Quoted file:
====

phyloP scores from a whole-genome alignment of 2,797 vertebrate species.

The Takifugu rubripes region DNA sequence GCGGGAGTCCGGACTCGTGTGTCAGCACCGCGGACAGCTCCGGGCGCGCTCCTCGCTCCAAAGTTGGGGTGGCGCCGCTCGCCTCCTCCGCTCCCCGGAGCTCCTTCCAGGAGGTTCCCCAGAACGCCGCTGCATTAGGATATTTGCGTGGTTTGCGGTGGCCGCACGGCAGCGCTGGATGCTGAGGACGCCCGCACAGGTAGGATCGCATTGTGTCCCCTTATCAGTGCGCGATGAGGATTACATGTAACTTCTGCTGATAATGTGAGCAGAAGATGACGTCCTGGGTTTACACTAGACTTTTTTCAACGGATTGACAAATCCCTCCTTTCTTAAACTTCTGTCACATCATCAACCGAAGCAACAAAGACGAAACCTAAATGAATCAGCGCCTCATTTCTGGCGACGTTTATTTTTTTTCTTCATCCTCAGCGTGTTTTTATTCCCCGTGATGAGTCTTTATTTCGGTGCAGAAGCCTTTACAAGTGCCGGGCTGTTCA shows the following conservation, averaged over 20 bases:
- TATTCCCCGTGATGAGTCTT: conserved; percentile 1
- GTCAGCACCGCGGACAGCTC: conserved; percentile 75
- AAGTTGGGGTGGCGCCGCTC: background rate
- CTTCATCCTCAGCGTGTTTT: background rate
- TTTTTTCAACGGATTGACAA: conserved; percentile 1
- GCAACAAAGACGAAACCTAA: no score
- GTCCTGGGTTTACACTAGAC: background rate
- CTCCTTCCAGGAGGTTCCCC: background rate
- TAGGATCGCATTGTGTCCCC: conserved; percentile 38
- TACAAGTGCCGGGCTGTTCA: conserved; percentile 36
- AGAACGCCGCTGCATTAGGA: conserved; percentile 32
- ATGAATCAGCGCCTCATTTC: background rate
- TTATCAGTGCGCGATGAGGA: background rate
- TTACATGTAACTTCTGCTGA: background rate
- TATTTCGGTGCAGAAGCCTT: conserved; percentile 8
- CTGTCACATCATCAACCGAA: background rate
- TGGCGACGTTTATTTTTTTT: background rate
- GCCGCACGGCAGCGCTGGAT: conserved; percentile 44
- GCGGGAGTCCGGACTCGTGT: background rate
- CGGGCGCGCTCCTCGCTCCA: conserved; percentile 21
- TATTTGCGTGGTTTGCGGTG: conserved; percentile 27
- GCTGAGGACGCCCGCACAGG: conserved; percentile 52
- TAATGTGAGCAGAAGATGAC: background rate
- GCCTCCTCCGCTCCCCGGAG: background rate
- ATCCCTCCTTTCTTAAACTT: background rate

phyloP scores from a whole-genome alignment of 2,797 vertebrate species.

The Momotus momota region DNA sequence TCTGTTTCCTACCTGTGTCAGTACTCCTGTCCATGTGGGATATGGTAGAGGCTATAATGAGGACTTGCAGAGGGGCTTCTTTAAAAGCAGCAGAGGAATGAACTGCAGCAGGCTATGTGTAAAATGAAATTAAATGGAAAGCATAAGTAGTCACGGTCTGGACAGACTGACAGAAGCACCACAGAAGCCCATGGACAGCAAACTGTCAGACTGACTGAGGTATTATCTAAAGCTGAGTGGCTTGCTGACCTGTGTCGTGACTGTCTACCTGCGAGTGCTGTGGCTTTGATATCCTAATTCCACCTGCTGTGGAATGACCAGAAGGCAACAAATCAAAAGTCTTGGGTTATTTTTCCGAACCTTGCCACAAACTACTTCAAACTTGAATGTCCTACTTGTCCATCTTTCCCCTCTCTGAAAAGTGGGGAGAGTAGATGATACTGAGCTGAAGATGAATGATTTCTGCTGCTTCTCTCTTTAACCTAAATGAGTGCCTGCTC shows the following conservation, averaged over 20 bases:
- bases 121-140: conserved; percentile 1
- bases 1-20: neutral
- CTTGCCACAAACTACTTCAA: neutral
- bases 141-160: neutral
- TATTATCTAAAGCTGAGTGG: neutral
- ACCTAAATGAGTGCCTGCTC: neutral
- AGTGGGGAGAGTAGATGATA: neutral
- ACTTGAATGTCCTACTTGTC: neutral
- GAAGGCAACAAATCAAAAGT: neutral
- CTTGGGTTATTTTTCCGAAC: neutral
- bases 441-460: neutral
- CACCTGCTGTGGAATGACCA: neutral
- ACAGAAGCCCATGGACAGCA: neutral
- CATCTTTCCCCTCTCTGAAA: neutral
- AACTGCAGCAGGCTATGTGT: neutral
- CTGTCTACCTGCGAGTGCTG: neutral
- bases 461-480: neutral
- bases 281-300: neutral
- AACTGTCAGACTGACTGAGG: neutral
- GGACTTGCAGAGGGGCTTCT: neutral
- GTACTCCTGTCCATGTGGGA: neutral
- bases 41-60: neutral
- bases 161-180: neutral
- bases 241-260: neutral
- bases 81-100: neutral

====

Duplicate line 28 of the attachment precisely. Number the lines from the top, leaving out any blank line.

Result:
phyloP scores from a whole-genome alignment of 2,797 vertebrate species.